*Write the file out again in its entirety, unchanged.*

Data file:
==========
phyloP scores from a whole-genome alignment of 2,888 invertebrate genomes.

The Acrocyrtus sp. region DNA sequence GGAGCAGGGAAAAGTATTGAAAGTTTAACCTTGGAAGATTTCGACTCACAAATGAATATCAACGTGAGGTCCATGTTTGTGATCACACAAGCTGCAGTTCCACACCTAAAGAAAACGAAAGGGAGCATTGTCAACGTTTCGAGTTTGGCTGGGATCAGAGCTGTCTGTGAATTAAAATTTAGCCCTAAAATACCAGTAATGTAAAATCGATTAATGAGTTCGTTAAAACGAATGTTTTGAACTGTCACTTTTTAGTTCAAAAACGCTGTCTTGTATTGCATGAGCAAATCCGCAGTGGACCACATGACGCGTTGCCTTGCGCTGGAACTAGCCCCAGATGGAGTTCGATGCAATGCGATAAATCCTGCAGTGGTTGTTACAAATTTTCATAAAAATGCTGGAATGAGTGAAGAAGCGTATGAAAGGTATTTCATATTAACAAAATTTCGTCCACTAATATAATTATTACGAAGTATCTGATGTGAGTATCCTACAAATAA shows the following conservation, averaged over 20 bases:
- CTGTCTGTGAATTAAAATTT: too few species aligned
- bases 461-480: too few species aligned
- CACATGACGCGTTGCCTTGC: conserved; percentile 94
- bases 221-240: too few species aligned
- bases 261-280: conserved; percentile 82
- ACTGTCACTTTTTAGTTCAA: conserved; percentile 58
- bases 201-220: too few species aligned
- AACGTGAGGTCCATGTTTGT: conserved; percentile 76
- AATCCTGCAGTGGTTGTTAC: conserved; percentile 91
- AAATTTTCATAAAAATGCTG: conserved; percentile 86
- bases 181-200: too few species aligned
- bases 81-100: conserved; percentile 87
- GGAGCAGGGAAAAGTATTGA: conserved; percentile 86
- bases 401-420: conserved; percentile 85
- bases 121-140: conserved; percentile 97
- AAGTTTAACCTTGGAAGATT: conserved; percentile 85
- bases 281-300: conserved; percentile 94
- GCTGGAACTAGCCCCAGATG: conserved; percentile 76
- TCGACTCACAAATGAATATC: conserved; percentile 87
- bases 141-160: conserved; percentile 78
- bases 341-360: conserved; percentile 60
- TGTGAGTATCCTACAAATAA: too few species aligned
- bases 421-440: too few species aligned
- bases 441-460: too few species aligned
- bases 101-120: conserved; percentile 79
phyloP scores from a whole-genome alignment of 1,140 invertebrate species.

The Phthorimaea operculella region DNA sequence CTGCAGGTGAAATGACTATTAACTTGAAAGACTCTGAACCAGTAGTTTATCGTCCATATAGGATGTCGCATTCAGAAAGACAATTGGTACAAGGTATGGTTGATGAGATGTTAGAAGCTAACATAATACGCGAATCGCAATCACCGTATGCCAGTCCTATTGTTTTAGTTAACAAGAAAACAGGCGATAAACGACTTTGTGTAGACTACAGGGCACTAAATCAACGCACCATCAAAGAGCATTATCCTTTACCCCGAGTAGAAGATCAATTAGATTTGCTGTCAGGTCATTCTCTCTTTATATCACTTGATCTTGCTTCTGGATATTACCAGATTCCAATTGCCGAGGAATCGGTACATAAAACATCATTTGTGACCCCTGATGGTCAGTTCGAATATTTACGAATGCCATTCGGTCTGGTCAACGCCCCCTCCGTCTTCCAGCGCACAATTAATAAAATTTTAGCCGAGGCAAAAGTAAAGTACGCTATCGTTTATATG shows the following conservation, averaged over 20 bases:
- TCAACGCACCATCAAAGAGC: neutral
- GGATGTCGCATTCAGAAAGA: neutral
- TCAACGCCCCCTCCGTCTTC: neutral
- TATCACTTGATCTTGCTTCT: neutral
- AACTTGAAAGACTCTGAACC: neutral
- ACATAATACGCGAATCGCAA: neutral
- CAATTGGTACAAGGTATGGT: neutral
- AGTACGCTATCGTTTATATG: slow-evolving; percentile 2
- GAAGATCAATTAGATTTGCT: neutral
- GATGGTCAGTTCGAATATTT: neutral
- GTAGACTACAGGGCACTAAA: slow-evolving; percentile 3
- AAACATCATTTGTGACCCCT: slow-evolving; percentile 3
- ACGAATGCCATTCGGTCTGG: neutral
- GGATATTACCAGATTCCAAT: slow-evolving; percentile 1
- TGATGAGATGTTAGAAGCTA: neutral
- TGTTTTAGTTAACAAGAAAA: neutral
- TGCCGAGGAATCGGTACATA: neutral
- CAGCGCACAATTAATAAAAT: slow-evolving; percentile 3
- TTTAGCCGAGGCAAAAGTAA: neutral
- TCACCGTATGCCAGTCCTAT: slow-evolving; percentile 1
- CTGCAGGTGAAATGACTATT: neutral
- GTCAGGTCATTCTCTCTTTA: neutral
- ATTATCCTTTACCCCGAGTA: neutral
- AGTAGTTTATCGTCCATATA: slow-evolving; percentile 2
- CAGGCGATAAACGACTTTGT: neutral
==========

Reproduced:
phyloP scores from a whole-genome alignment of 2,888 invertebrate genomes.

The Acrocyrtus sp. region DNA sequence GGAGCAGGGAAAAGTATTGAAAGTTTAACCTTGGAAGATTTCGACTCACAAATGAATATCAACGTGAGGTCCATGTTTGTGATCACACAAGCTGCAGTTCCACACCTAAAGAAAACGAAAGGGAGCATTGTCAACGTTTCGAGTTTGGCTGGGATCAGAGCTGTCTGTGAATTAAAATTTAGCCCTAAAATACCAGTAATGTAAAATCGATTAATGAGTTCGTTAAAACGAATGTTTTGAACTGTCACTTTTTAGTTCAAAAACGCTGTCTTGTATTGCATGAGCAAATCCGCAGTGGACCACATGACGCGTTGCCTTGCGCTGGAACTAGCCCCAGATGGAGTTCGATGCAATGCGATAAATCCTGCAGTGGTTGTTACAAATTTTCATAAAAATGCTGGAATGAGTGAAGAAGCGTATGAAAGGTATTTCATATTAACAAAATTTCGTCCACTAATATAATTATTACGAAGTATCTGATGTGAGTATCCTACAAATAA shows the following conservation, averaged over 20 bases:
- CTGTCTGTGAATTAAAATTT: too few species aligned
- bases 461-480: too few species aligned
- CACATGACGCGTTGCCTTGC: conserved; percentile 94
- bases 221-240: too few species aligned
- bases 261-280: conserved; percentile 82
- ACTGTCACTTTTTAGTTCAA: conserved; percentile 58
- bases 201-220: too few species aligned
- AACGTGAGGTCCATGTTTGT: conserved; percentile 76
- AATCCTGCAGTGGTTGTTAC: conserved; percentile 91
- AAATTTTCATAAAAATGCTG: conserved; percentile 86
- bases 181-200: too few species aligned
- bases 81-100: conserved; percentile 87
- GGAGCAGGGAAAAGTATTGA: conserved; percentile 86
- bases 401-420: conserved; percentile 85
- bases 121-140: conserved; percentile 97
- AAGTTTAACCTTGGAAGATT: conserved; percentile 85
- bases 281-300: conserved; percentile 94
- GCTGGAACTAGCCCCAGATG: conserved; percentile 76
- TCGACTCACAAATGAATATC: conserved; percentile 87
- bases 141-160: conserved; percentile 78
- bases 341-360: conserved; percentile 60
- TGTGAGTATCCTACAAATAA: too few species aligned
- bases 421-440: too few species aligned
- bases 441-460: too few species aligned
- bases 101-120: conserved; percentile 79
phyloP scores from a whole-genome alignment of 1,140 invertebrate species.

The Phthorimaea operculella region DNA sequence CTGCAGGTGAAATGACTATTAACTTGAAAGACTCTGAACCAGTAGTTTATCGTCCATATAGGATGTCGCATTCAGAAAGACAATTGGTACAAGGTATGGTTGATGAGATGTTAGAAGCTAACATAATACGCGAATCGCAATCACCGTATGCCAGTCCTATTGTTTTAGTTAACAAGAAAACAGGCGATAAACGACTTTGTGTAGACTACAGGGCACTAAATCAACGCACCATCAAAGAGCATTATCCTTTACCCCGAGTAGAAGATCAATTAGATTTGCTGTCAGGTCATTCTCTCTTTATATCACTTGATCTTGCTTCTGGATATTACCAGATTCCAATTGCCGAGGAATCGGTACATAAAACATCATTTGTGACCCCTGATGGTCAGTTCGAATATTTACGAATGCCATTCGGTCTGGTCAACGCCCCCTCCGTCTTCCAGCGCACAATTAATAAAATTTTAGCCGAGGCAAAAGTAAAGTACGCTATCGTTTATATG shows the following conservation, averaged over 20 bases:
- TCAACGCACCATCAAAGAGC: neutral
- GGATGTCGCATTCAGAAAGA: neutral
- TCAACGCCCCCTCCGTCTTC: neutral
- TATCACTTGATCTTGCTTCT: neutral
- AACTTGAAAGACTCTGAACC: neutral
- ACATAATACGCGAATCGCAA: neutral
- CAATTGGTACAAGGTATGGT: neutral
- AGTACGCTATCGTTTATATG: slow-evolving; percentile 2
- GAAGATCAATTAGATTTGCT: neutral
- GATGGTCAGTTCGAATATTT: neutral
- GTAGACTACAGGGCACTAAA: slow-evolving; percentile 3
- AAACATCATTTGTGACCCCT: slow-evolving; percentile 3
- ACGAATGCCATTCGGTCTGG: neutral
- GGATATTACCAGATTCCAAT: slow-evolving; percentile 1
- TGATGAGATGTTAGAAGCTA: neutral
- TGTTTTAGTTAACAAGAAAA: neutral
- TGCCGAGGAATCGGTACATA: neutral
- CAGCGCACAATTAATAAAAT: slow-evolving; percentile 3
- TTTAGCCGAGGCAAAAGTAA: neutral
- TCACCGTATGCCAGTCCTAT: slow-evolving; percentile 1
- CTGCAGGTGAAATGACTATT: neutral
- GTCAGGTCATTCTCTCTTTA: neutral
- ATTATCCTTTACCCCGAGTA: neutral
- AGTAGTTTATCGTCCATATA: slow-evolving; percentile 2
- CAGGCGATAAACGACTTTGT: neutral